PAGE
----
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Mounting /proc


To ensure that procfs is mounted as /proc.


Errors caused by the absence of /proc often mention the inability to open a pathname within /proc, and in some cases suggest that you check whether procfs has been mounted. Here are some examples:

Cannot find /proc/version - is /proc mounted?
WARNING:  Could not open /proc/net/vlan/config.  Maybe you need to load the 8021q module, or maybe you are not using PROCFS??

Other messages may be less helpful and state only that some higher-level operation has failed. This could be almost anything related to the status or configuration of the running kernel, including in particular:


Checking whether procfs has been mounted can be achieved trivially by listing the content of /proc:

ls /proc

The result should look broadly similar to this:

1     2118   31028  823          fb           loadavg       stat
101   2121   31029  acpi         filesystems  locks         swaps
1250  2125   31049  asound       fs           meminfo       sys
131   2233   4      buddyinfo    ide          misc          sysrq-trigger
132   2244   43     bus          interrupts   modules       sysvipc
133   2265   45     cgroups      iomem        mounts        timer_list
134   2284   46     cmdline      ioports      mtrr          timer_stats
1557  2286   5      cpuinfo      irq          net           tty
1570  2288   564    crypto       kallsyms     pagetypeinfo  uptime
2     2289   579    devices      kcore        partitions    version
2073  2290   581    diskstats    key-users    sched_debug   vmallocinfo
2082  2291   6      dma          kmsg         scsi          vmstat
2091  25840  609    driver       kpagecount   self          zoneinfo
2114  3      742    execdomains  kpageflags   slabinfo

but with details that depend on what processes are running and which kernel modules are loaded.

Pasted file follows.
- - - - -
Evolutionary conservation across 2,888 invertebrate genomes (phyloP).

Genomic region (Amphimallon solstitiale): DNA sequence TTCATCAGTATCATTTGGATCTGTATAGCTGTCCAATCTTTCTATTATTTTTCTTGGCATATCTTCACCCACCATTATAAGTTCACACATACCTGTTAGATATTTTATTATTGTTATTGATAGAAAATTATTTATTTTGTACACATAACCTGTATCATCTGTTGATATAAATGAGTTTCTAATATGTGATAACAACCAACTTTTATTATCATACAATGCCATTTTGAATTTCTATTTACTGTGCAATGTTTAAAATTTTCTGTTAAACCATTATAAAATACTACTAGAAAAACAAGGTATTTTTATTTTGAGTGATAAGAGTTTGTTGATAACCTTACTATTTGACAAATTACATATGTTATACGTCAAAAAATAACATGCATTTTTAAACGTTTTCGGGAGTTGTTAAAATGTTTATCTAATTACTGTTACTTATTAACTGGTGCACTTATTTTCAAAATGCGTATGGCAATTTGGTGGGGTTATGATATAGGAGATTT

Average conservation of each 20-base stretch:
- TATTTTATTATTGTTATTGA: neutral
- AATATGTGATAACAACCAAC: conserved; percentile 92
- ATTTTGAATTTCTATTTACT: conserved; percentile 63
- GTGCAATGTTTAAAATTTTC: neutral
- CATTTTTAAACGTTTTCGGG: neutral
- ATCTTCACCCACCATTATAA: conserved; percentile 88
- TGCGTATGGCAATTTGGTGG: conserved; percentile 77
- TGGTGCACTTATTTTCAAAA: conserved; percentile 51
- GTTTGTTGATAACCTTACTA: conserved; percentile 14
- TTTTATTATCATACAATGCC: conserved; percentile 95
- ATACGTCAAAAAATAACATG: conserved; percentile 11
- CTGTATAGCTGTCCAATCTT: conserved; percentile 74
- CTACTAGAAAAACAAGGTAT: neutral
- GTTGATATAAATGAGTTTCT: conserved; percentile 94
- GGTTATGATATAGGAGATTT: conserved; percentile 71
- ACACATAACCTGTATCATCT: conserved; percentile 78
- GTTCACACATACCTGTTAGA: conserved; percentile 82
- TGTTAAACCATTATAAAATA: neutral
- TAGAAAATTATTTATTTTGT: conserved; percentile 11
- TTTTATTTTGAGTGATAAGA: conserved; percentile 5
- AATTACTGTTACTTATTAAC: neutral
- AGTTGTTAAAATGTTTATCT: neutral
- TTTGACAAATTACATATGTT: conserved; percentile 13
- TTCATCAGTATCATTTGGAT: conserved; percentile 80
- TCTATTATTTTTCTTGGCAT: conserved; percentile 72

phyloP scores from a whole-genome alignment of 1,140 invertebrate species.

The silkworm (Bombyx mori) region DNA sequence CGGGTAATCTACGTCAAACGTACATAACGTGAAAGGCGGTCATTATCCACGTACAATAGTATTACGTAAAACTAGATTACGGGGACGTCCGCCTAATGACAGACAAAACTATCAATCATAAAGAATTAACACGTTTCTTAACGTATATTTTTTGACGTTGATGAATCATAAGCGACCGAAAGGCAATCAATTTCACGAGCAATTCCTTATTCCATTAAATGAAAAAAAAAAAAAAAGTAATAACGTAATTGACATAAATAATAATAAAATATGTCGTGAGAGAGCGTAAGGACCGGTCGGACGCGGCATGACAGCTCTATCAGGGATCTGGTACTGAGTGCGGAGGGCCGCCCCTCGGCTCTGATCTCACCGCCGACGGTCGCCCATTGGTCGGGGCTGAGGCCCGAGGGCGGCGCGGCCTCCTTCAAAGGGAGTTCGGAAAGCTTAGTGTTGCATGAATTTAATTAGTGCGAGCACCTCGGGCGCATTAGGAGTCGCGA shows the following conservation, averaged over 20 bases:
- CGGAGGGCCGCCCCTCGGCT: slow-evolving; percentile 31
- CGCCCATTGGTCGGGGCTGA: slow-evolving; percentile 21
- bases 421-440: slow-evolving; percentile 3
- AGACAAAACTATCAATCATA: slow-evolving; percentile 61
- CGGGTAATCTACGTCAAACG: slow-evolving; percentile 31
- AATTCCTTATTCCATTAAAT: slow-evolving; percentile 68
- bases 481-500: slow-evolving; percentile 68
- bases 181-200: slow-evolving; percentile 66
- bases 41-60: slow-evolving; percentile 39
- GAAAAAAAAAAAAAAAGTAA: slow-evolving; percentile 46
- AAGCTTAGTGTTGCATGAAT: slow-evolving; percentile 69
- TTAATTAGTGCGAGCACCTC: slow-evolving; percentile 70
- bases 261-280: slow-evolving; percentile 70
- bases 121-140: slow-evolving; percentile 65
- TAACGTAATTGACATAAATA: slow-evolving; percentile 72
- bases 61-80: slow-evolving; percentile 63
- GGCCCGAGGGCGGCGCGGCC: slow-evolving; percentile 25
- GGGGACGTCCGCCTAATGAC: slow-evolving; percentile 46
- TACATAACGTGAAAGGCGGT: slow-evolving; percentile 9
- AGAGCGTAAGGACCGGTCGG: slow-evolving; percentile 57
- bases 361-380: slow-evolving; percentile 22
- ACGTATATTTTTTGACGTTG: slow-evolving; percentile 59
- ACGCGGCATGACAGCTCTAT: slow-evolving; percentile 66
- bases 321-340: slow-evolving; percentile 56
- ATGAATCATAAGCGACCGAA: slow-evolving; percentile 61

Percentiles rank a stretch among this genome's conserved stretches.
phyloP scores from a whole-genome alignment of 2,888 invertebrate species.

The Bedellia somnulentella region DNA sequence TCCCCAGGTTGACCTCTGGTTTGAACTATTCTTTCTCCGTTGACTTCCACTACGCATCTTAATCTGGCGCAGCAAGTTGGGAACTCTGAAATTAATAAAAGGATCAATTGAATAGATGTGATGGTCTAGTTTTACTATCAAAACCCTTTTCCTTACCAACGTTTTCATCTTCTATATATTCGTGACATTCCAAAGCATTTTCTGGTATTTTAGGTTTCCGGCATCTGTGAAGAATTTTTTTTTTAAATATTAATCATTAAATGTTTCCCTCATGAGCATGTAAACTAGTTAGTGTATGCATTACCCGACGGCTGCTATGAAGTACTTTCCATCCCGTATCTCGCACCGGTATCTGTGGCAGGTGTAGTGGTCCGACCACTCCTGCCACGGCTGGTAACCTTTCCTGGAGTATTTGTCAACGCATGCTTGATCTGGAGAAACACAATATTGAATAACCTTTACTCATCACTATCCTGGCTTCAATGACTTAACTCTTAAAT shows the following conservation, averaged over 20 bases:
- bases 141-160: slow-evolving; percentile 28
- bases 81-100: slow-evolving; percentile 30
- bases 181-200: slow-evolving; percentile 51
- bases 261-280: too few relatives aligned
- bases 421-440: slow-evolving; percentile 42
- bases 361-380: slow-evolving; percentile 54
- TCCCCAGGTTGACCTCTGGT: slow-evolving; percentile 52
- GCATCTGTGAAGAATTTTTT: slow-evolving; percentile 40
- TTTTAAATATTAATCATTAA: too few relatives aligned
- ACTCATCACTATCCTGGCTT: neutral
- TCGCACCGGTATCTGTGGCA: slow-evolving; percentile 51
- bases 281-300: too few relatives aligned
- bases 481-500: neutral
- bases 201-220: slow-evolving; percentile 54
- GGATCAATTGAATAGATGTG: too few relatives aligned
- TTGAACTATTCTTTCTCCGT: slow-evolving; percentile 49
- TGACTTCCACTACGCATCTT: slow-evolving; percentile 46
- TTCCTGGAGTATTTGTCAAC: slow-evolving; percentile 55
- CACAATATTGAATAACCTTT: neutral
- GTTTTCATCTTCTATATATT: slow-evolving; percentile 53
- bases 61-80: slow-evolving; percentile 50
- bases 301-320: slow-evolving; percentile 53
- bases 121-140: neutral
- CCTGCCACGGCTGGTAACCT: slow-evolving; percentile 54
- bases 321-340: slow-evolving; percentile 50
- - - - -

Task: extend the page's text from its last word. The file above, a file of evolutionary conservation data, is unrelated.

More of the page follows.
Alternatively, execute the mount command with no arguments and look for a line similar to:

none on /proc type proc (rw)

Possible causes

/proc is not listed in /etc/fstab

The most likely reason for procfs not being mounted is it not being listed in /etc/fstab. There should be a line of the form:

none /proc proc defaults 0 0

This should allow /proc to be mounted manually using the command:

mount /proc

and cause it to be mounted automatically on reboot.

The process is running inside a chroot

The process of entering a chroot does not cause init or any other boot-time scripts to be run, therefore even if /proc is listed in the copy of /etc/fstab within the chroot it will not be mounted automatically.

The solution is to mount from outside the chroot using the copy of /etc/fstab that governs the system as a whole. Whether you should actually do this depends on what the chroot is for:

For a chroot environment located at /opt/chroot an appropriate entry in /etc/fstab would be:

/proc /opt/chroot/proc none rw,bind 0 0

A bind mount has been used in this example. It is possible to use an ordinary mount, because procfs does not object to being mounted twice, however that is not generally true for other filesystems. The simplest and safest policy is to use bind mounts for everything.

procfs is missing from the kernel

This is very unlikely. Although procfs might once have been considered optional, this is not true in any meaningful sense for a modern Linux-based operating system.

Note that the procfs module is normally compiled into the kernel statically, so do not expect to find it in /lib/modules.